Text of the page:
Bias binding can be made one of two ways – with individual strips or as continuous binding.
- Strip Binding: Cut individual strips from fabric on the diagonal and join them together with a mitered seam. Easy peasy.
- Continuous Binding: This unique form of cutting is a bit more complex, but it’s faster than strip pieced binding and results in fewer seams.
How do I Make Continuous Bias Binding?
- Cut a square piece of fabric.
- Cut the square at a diagonal to create two symmetrical triangles.
- Rotate the triangles and flip one of them over so that the right sides are together (see image above); sew a ¼” seam across the top.
- Press the seam open and trim any dog ears. You now have a trapezoid. Measure and mark the wrong side of the fabric with lines that represent the width you want your final binding to be. Hint: 2.5” is a common quilt binding width.
- Flip your trapezoid over so the right side is facing up. Fold the top and bottom edges toward the center to meet. Hint: you want them to be offset by one strip measurement (see image above).
- Match up the lines you drew and use binding clips or pins to hold right sides together. Sew a ¼” seam. If it feels a little awkward as you sew, you’re doing it right!
- Press the seam open and cut along your line, starting at one end and cutting around continuously until you have one long strip.
- Press your binding in half lengthwise. Your bias binding is now ready!
Tips for Making Bias Binding
- Think about how your final project will be used. Even if you have all straight edges, if the item is going to be used A LOT, consider a bias binding to increase its durability.
- Take a close look at the fabric you plan to use for your binding. Prints can take on a completely different look when cut straight on grain vs. diagonally on the bias. See below for how the same striped fabric takes on a new look when cut on the straight grain, the cross grain and the bias.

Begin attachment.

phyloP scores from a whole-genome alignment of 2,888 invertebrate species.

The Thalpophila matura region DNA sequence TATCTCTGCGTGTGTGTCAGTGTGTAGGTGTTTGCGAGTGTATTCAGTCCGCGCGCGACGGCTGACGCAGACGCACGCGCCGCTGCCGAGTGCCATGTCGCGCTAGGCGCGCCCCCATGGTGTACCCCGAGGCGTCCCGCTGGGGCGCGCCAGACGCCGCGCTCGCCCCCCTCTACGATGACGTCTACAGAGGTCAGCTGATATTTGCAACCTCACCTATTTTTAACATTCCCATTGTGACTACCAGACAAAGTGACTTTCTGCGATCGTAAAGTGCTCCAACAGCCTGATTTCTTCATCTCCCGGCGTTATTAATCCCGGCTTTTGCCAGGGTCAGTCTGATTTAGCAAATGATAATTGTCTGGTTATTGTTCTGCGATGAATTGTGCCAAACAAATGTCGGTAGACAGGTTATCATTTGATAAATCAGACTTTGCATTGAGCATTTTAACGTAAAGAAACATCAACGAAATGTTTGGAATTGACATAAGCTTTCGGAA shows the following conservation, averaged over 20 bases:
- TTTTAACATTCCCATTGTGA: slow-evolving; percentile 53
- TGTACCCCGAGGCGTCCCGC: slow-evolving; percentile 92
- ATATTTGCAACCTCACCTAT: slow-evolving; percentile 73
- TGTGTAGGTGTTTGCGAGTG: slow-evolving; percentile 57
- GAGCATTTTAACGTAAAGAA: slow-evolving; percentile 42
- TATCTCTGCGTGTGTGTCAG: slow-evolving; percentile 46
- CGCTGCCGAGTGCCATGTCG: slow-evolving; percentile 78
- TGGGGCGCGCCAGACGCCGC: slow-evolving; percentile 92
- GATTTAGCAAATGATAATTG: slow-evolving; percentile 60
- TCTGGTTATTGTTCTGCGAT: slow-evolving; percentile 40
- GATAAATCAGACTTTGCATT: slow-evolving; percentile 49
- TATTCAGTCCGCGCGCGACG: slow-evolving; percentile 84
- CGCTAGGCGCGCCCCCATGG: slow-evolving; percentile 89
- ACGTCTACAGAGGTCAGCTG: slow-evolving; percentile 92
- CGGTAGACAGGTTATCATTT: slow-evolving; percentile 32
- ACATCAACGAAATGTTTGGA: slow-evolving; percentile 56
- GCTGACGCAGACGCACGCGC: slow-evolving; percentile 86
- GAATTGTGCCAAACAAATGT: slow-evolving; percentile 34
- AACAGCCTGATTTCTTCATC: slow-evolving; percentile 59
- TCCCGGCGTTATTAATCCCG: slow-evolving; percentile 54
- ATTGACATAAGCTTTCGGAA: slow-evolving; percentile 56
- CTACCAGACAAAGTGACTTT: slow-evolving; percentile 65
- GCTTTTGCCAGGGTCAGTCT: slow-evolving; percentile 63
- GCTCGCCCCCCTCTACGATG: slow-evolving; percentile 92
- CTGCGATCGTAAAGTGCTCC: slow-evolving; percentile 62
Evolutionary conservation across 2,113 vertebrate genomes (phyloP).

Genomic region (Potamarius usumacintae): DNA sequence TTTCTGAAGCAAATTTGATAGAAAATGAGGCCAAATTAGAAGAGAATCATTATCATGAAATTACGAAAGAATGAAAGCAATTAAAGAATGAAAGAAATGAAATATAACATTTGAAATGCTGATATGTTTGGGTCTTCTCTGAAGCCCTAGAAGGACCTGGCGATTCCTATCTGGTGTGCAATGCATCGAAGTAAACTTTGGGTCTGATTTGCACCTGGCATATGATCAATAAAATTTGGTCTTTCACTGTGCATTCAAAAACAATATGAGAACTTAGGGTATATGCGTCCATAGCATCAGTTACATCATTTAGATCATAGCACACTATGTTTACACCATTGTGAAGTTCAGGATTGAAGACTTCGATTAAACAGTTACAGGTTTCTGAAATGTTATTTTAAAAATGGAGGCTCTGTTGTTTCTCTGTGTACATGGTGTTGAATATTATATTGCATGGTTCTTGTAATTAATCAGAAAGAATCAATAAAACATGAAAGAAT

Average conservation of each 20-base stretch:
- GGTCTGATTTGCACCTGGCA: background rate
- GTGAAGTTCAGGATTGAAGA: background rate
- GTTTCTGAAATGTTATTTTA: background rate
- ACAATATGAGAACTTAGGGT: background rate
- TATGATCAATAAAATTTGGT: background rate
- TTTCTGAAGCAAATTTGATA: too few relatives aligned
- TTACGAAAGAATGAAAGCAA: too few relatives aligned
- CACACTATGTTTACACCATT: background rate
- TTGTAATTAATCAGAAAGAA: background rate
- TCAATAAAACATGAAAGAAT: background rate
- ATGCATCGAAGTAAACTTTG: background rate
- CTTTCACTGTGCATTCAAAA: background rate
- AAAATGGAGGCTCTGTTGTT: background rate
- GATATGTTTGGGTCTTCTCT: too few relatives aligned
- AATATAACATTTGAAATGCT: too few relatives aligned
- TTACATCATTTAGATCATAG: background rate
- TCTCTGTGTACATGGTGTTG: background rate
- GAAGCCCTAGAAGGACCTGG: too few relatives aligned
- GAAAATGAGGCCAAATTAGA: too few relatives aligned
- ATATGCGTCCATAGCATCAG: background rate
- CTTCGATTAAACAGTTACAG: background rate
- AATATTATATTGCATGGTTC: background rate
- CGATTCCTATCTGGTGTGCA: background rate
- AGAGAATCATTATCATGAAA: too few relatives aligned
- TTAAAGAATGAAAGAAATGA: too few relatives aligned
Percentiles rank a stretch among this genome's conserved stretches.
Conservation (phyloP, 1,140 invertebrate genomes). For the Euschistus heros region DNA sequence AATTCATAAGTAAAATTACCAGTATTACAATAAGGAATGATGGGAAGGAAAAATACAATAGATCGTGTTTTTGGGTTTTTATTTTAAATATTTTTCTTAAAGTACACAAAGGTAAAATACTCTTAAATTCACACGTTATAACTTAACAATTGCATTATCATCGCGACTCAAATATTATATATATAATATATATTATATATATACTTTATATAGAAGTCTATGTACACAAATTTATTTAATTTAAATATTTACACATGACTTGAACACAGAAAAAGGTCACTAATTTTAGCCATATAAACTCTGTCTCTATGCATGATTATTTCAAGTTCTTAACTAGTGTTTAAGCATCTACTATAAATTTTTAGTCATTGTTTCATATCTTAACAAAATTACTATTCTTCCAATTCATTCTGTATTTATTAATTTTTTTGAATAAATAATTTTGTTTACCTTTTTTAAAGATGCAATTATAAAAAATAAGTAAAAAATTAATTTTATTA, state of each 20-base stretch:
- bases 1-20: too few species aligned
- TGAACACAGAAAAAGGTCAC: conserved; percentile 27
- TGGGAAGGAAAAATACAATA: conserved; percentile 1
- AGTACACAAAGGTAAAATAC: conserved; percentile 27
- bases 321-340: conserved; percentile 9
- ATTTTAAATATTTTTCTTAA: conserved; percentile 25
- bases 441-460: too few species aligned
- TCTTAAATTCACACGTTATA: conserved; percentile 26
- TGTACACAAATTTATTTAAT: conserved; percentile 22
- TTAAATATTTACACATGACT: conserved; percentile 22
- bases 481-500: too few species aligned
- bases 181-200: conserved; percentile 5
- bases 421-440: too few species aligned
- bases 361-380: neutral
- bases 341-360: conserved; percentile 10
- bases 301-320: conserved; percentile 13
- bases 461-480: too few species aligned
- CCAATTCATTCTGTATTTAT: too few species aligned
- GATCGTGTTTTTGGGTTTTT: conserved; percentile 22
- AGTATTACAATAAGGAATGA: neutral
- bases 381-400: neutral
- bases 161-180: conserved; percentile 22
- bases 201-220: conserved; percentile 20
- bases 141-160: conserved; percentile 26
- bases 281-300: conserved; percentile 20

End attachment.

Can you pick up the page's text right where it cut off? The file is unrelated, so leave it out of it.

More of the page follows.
- No matter which method you use to make your bias binding, press your seams open to minimize bulk along the edges of your project.
- Be careful not to pull and stretch your bias binding as you sew it on. Lay it flat as you go around the curves and keep it as relaxed as possible. Use binding clips or pins to hold it in place every inch or so if helpful.
Is Bias Binding and Bias Tape the Same Thing?
Bias tape is bias binding just folded a certain way. While bias binding for quilting is simply folded in half, the extra folding of bias tape makes a thinner binding that’s great for a variety of sewing projects.
While you can certainly make your own bias tape, there are also many convenient pre-made options on the market in a variety of widths. Bias tape is most commonly sold as single fold or double fold. Single fold bias tape is a long strip with both raw edges folded in toward the center. Double-fold bias tape takes it one step further and folds that single folded bias tape in half lengthwise.